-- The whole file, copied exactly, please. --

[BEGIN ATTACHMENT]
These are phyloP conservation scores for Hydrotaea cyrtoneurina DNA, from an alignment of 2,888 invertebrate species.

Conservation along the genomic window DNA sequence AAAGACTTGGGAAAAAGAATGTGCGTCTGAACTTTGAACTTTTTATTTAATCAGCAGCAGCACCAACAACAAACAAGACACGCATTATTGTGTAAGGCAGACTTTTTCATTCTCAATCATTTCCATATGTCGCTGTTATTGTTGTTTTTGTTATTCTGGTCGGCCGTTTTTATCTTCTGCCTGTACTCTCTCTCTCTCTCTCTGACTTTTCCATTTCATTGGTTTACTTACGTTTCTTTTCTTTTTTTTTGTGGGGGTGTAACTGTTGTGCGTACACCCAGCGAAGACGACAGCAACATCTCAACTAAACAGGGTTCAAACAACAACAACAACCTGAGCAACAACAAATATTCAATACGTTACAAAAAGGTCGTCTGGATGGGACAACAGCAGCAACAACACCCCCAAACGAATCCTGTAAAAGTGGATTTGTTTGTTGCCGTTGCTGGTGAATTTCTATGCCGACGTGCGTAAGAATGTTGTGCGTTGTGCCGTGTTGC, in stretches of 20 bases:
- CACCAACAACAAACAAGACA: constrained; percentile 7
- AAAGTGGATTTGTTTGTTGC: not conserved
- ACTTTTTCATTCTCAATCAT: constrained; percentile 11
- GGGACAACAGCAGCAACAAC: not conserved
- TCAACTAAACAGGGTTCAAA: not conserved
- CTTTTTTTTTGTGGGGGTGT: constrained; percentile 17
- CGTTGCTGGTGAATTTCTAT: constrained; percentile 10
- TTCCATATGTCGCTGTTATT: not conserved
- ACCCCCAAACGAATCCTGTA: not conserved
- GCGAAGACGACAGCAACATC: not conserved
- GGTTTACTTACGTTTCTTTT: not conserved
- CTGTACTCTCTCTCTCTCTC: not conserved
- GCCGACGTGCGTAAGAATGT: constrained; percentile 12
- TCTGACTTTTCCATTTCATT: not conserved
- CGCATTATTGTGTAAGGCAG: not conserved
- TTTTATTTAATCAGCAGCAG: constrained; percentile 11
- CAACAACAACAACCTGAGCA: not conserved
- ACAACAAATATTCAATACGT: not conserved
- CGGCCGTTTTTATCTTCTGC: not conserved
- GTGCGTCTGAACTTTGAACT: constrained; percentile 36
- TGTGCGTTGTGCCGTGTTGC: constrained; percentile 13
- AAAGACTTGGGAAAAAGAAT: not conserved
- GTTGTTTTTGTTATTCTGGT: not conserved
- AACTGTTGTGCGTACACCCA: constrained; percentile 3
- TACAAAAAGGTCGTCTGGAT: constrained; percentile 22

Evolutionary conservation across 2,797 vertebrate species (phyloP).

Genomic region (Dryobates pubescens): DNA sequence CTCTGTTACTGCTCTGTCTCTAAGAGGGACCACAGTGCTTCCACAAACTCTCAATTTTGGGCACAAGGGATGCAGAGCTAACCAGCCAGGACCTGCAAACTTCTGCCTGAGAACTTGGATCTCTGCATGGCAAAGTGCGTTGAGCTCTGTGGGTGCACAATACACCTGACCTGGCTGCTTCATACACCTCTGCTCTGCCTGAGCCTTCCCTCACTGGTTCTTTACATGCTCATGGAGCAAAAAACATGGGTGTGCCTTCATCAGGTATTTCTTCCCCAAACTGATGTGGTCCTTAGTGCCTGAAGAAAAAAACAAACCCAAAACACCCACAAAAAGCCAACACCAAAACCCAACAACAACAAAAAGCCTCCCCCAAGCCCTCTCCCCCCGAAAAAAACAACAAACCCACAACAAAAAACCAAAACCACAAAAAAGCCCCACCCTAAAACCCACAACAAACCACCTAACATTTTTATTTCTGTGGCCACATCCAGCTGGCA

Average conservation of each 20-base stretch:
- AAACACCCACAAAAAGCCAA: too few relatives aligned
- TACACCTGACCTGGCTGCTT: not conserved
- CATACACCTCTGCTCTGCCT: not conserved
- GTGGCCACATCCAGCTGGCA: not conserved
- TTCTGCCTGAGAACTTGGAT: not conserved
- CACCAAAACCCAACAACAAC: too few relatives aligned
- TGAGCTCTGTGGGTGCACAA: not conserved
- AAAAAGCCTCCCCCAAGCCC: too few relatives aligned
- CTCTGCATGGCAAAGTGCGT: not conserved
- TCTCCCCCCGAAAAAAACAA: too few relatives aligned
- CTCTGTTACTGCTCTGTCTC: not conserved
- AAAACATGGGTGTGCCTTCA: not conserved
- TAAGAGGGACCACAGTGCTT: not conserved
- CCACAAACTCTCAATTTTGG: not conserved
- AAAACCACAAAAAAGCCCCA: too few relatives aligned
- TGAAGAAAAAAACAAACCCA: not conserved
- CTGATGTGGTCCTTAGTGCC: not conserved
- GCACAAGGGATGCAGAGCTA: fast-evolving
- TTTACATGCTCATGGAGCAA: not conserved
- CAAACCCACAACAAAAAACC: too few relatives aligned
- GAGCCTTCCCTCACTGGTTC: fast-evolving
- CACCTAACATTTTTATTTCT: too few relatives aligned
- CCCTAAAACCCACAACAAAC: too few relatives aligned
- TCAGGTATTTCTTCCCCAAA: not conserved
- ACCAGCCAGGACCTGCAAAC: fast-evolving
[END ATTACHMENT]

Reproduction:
These are phyloP conservation scores for Hydrotaea cyrtoneurina DNA, from an alignment of 2,888 invertebrate species.

Conservation along the genomic window DNA sequence AAAGACTTGGGAAAAAGAATGTGCGTCTGAACTTTGAACTTTTTATTTAATCAGCAGCAGCACCAACAACAAACAAGACACGCATTATTGTGTAAGGCAGACTTTTTCATTCTCAATCATTTCCATATGTCGCTGTTATTGTTGTTTTTGTTATTCTGGTCGGCCGTTTTTATCTTCTGCCTGTACTCTCTCTCTCTCTCTCTGACTTTTCCATTTCATTGGTTTACTTACGTTTCTTTTCTTTTTTTTTGTGGGGGTGTAACTGTTGTGCGTACACCCAGCGAAGACGACAGCAACATCTCAACTAAACAGGGTTCAAACAACAACAACAACCTGAGCAACAACAAATATTCAATACGTTACAAAAAGGTCGTCTGGATGGGACAACAGCAGCAACAACACCCCCAAACGAATCCTGTAAAAGTGGATTTGTTTGTTGCCGTTGCTGGTGAATTTCTATGCCGACGTGCGTAAGAATGTTGTGCGTTGTGCCGTGTTGC, in stretches of 20 bases:
- CACCAACAACAAACAAGACA: constrained; percentile 7
- AAAGTGGATTTGTTTGTTGC: not conserved
- ACTTTTTCATTCTCAATCAT: constrained; percentile 11
- GGGACAACAGCAGCAACAAC: not conserved
- TCAACTAAACAGGGTTCAAA: not conserved
- CTTTTTTTTTGTGGGGGTGT: constrained; percentile 17
- CGTTGCTGGTGAATTTCTAT: constrained; percentile 10
- TTCCATATGTCGCTGTTATT: not conserved
- ACCCCCAAACGAATCCTGTA: not conserved
- GCGAAGACGACAGCAACATC: not conserved
- GGTTTACTTACGTTTCTTTT: not conserved
- CTGTACTCTCTCTCTCTCTC: not conserved
- GCCGACGTGCGTAAGAATGT: constrained; percentile 12
- TCTGACTTTTCCATTTCATT: not conserved
- CGCATTATTGTGTAAGGCAG: not conserved
- TTTTATTTAATCAGCAGCAG: constrained; percentile 11
- CAACAACAACAACCTGAGCA: not conserved
- ACAACAAATATTCAATACGT: not conserved
- CGGCCGTTTTTATCTTCTGC: not conserved
- GTGCGTCTGAACTTTGAACT: constrained; percentile 36
- TGTGCGTTGTGCCGTGTTGC: constrained; percentile 13
- AAAGACTTGGGAAAAAGAAT: not conserved
- GTTGTTTTTGTTATTCTGGT: not conserved
- AACTGTTGTGCGTACACCCA: constrained; percentile 3
- TACAAAAAGGTCGTCTGGAT: constrained; percentile 22

Evolutionary conservation across 2,797 vertebrate species (phyloP).

Genomic region (Dryobates pubescens): DNA sequence CTCTGTTACTGCTCTGTCTCTAAGAGGGACCACAGTGCTTCCACAAACTCTCAATTTTGGGCACAAGGGATGCAGAGCTAACCAGCCAGGACCTGCAAACTTCTGCCTGAGAACTTGGATCTCTGCATGGCAAAGTGCGTTGAGCTCTGTGGGTGCACAATACACCTGACCTGGCTGCTTCATACACCTCTGCTCTGCCTGAGCCTTCCCTCACTGGTTCTTTACATGCTCATGGAGCAAAAAACATGGGTGTGCCTTCATCAGGTATTTCTTCCCCAAACTGATGTGGTCCTTAGTGCCTGAAGAAAAAAACAAACCCAAAACACCCACAAAAAGCCAACACCAAAACCCAACAACAACAAAAAGCCTCCCCCAAGCCCTCTCCCCCCGAAAAAAACAACAAACCCACAACAAAAAACCAAAACCACAAAAAAGCCCCACCCTAAAACCCACAACAAACCACCTAACATTTTTATTTCTGTGGCCACATCCAGCTGGCA

Average conservation of each 20-base stretch:
- AAACACCCACAAAAAGCCAA: too few relatives aligned
- TACACCTGACCTGGCTGCTT: not conserved
- CATACACCTCTGCTCTGCCT: not conserved
- GTGGCCACATCCAGCTGGCA: not conserved
- TTCTGCCTGAGAACTTGGAT: not conserved
- CACCAAAACCCAACAACAAC: too few relatives aligned
- TGAGCTCTGTGGGTGCACAA: not conserved
- AAAAAGCCTCCCCCAAGCCC: too few relatives aligned
- CTCTGCATGGCAAAGTGCGT: not conserved
- TCTCCCCCCGAAAAAAACAA: too few relatives aligned
- CTCTGTTACTGCTCTGTCTC: not conserved
- AAAACATGGGTGTGCCTTCA: not conserved
- TAAGAGGGACCACAGTGCTT: not conserved
- CCACAAACTCTCAATTTTGG: not conserved
- AAAACCACAAAAAAGCCCCA: too few relatives aligned
- TGAAGAAAAAAACAAACCCA: not conserved
- CTGATGTGGTCCTTAGTGCC: not conserved
- GCACAAGGGATGCAGAGCTA: fast-evolving
- TTTACATGCTCATGGAGCAA: not conserved
- CAAACCCACAACAAAAAACC: too few relatives aligned
- GAGCCTTCCCTCACTGGTTC: fast-evolving
- CACCTAACATTTTTATTTCT: too few relatives aligned
- CCCTAAAACCCACAACAAAC: too few relatives aligned
- TCAGGTATTTCTTCCCCAAA: not conserved
- ACCAGCCAGGACCTGCAAAC: fast-evolving